Related categories
Siblings:
80 found
Search inside:
(import / add options)   Order:
1 — 50 / 80
  1. Jon Altschul (2011). Epistemic Entitlement. Internet Encyclopedia of Philosophy.
    In the early 1990s there emerged a growing interest with the concept of epistemic entitlement. Philosophers who acknowledge the existence of entitlements maintain that there are beliefs or judgments unsupported by evidence available to the subject, but which the subject nonetheless has the epistemic right to hold. Some of these may include beliefs non-inferentially sourced in perception, memory, introspection, testimony, and the a priori. Unlike the traditional notion of justification, entitlement is often characterized as an externalist type of epistemic warrant, (...)
    Remove from this list  
    Translate
      Direct download (2 more)  
     
    Export citation  
     
    My bibliography   2 citations  
  2. Anna-Karin M. Andersson (2007). An Alleged Contradiction in Nozick's Entitlement Theory. Journal of Libertarian Studies 21 (3):43-63.
    Remove from this list  
     
    Export citation  
     
    My bibliography   1 citation  
  3. Nancy Aries (2003). Smith:Entitlement Politics: Medicare and Medicaid 1995–2001. Inquiry 40 (4):416-417.
    Remove from this list   Direct download (3 more)  
     
    Export citation  
     
    My bibliography  
  4. Yuval Avnur (2011). An Old Problem for the New Rationalism. Synthese 183 (2):175-185.
    Remove from this list   Direct download (7 more)  
     
    Export citation  
     
    My bibliography  
  5. Agnes Bäker, Werner Güth, Kerstin Pull & Manfred Stadler (2014). Entitlement and the Efficiency-Equality Trade-Off: An Experimental Study. [REVIEW] Theory and Decision 76 (2):225-240.
    Remove from this list   Direct download (3 more)  
     
    Export citation  
     
    My bibliography  
  6. Claudia Blöser, Mikael Janvid, Hannes Matthiessen & Marcus Willaschek (2013). Preface. Grazer Philosophische Studien 87.
    Remove from this list  
     
    Export citation  
     
    My bibliography  
  7. Paul A. Boghossian (2003). Epistemic Analyticity: A Defense. Grazer Philosophische Studien 66 (1):15-35.
    The paper is a defense of the project of explaining the a priori via the notion of meaning or concept possession. It responds to certain objections that have been made to this project—in particular, that there can be no epistemically analytic sentences that are not also metaphysically analytic, and that the notion of implicit definition cannot explain a priori entitlement. The paper goes on to distinguish between two different ways in which facts about meaning might generate facts about entitlement—inferential and (...)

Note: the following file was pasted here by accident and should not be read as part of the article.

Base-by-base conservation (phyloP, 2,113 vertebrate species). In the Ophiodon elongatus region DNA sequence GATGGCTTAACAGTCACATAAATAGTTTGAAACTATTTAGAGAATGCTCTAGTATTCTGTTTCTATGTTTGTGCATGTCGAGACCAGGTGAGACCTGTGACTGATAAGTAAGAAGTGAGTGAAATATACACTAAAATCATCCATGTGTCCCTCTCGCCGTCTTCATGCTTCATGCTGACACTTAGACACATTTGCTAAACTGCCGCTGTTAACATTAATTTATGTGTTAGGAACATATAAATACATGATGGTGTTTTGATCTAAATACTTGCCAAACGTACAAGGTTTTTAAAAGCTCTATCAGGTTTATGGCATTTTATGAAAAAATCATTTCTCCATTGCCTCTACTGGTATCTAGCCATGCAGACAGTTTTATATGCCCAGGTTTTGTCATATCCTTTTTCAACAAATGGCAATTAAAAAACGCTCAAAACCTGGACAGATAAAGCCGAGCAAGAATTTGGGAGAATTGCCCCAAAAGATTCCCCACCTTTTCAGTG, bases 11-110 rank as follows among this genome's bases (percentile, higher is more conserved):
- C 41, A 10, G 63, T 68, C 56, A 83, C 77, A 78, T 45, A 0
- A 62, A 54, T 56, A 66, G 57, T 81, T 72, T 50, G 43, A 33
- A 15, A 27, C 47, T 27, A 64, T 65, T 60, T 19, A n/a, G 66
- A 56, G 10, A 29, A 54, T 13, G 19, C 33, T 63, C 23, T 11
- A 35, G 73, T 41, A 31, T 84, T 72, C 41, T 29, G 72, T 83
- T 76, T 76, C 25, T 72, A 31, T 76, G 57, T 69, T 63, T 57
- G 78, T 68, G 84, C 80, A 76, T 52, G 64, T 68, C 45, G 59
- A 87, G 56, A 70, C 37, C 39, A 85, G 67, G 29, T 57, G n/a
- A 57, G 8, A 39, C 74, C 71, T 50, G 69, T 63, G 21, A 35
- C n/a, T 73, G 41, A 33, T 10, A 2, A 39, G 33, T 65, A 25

Remove from this list   Direct download (3 more)  
     
    Export citation  
     
    My bibliography   10 citations  
  8. Jochen Briesen (2016). Epistemic Consequentialism: Its Relation to Ethical Consequentialism and the Truth-Indication Principle. In Pedro Schmechtig & Martin Grajner (eds.), Epistemic Reasons, Norms and Goals. De Gruyter 277-306.
    Consequentialist positions in philosophy spell out normative notions by recourse to final aims. Hedonistic versions of ETHICAL consequentialism spell out what is MORALLY right/justified via recourse to the aim of increasing pleasure and decreasing pain. Veritistic versions of EPISTEMIC consequentialism spell out what is EPISTEMICALLY right/justified via recourse to the aim of increasing the number of true beliefs and decreasing the number of false ones. Even though these theories are in many respects structurally analogous, there are also interesting disanalogies. For (...)
    Remove from this list   Direct download (2 more)  
     
    Export citation  
     
    My bibliography  
  9. Jochen Briesen (2013). Is Kant (W)Right? – On Kant’s Regulative Ideas and Wright’s Entitlements. Kant-Yearbook 5 (1):1-32.
    This paper discusses a structural analogy between Kant’s theory of regulative ideas, as he develops it in the Appendix to the Transcendental Dialectic, and Crispin Wright’s theory of epistemic entitlements. First, I argue that certain exegetical difficulties with respect to the Appendix rest on serious systematic problems, which – given other assumptions of the Critique of Pure Reason – Kant is unable to solve. Second, I argue that because of the identified structural analogy between Kant’s and Wright’s views the project (...)